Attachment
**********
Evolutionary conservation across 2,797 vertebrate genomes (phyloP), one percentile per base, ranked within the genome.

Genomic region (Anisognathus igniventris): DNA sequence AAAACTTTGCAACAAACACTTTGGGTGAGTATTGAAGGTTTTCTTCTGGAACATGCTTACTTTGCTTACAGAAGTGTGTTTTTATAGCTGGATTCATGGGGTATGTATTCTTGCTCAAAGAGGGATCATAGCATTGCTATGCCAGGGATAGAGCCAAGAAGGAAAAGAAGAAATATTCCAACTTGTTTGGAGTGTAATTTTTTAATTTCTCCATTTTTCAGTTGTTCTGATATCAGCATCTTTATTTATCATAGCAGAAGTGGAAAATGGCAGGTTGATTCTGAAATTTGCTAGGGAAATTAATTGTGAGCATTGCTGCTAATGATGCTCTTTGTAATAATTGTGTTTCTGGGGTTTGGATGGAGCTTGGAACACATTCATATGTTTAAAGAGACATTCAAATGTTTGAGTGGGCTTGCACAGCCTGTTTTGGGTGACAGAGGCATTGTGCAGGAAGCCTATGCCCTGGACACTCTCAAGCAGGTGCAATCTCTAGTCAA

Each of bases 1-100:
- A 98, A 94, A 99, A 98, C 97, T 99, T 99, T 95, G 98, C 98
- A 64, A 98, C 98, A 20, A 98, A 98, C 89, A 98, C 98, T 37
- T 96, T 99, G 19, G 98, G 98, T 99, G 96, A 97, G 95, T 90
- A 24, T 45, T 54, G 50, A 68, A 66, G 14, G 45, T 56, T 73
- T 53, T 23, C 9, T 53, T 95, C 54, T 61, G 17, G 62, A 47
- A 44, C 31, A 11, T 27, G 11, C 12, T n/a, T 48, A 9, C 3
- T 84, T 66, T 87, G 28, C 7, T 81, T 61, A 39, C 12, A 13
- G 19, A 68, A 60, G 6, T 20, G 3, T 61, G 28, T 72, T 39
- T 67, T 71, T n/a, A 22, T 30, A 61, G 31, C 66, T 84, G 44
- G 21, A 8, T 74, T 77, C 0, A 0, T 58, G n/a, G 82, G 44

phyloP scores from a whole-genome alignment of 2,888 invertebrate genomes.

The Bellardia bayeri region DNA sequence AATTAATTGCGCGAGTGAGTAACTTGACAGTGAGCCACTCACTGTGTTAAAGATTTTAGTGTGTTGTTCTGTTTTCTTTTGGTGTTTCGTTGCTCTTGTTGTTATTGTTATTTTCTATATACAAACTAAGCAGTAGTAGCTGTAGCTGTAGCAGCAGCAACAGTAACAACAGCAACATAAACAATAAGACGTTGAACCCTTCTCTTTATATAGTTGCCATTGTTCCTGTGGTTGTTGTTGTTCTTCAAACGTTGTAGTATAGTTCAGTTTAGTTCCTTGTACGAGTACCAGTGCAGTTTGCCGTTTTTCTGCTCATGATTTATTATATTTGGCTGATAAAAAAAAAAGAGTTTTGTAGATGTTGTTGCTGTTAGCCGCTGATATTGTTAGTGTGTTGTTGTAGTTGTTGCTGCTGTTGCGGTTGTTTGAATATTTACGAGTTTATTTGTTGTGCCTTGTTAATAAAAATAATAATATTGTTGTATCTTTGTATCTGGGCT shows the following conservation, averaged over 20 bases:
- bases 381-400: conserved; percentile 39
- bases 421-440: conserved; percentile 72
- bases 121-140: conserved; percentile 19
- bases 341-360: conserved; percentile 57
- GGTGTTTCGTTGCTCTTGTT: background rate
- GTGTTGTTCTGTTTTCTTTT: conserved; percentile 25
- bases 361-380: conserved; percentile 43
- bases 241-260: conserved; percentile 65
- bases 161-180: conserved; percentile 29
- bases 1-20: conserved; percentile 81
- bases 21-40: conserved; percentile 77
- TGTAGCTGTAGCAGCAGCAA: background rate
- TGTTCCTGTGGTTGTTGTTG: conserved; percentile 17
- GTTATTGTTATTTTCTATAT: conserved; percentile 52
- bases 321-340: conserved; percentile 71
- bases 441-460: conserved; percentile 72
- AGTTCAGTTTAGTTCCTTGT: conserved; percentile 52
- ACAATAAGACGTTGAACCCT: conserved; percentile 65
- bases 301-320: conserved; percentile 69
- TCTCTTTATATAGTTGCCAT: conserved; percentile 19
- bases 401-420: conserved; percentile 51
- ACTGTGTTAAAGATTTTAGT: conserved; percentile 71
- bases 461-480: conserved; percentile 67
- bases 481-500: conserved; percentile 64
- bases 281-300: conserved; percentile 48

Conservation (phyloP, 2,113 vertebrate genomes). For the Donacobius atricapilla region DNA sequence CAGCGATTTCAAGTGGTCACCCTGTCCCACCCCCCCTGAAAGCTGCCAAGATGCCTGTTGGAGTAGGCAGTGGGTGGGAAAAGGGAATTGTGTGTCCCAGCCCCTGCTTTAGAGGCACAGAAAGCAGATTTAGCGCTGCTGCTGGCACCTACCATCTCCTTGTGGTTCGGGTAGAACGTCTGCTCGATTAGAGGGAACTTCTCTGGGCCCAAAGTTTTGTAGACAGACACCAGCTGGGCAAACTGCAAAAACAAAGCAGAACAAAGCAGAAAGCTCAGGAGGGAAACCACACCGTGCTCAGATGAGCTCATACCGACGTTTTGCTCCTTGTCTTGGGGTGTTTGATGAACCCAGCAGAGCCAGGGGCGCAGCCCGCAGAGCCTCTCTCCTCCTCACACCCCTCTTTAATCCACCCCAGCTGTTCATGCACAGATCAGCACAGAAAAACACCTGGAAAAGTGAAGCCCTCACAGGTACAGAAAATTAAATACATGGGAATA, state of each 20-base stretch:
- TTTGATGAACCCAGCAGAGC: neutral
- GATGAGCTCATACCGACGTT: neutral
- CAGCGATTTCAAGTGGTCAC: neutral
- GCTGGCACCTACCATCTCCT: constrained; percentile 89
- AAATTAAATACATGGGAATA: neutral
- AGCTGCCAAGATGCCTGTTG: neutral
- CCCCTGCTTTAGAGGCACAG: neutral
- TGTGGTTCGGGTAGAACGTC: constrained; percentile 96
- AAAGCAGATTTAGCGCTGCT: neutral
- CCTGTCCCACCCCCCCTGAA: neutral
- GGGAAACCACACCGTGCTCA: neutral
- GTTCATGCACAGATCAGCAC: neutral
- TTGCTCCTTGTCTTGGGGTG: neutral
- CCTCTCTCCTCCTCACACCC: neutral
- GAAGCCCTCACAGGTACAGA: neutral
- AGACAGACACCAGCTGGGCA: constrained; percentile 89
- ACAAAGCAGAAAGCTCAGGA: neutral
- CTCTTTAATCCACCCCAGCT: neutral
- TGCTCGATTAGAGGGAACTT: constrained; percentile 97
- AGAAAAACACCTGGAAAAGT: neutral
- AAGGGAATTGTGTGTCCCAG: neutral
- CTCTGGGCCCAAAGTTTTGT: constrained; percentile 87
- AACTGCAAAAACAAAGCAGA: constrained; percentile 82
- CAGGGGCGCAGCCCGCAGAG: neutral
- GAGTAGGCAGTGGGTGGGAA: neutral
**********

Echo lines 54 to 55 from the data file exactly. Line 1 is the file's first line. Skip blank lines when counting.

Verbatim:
- TTGCTCCTTGTCTTGGGGTG: neutral
- CCTCTCTCCTCCTCACACCC: neutral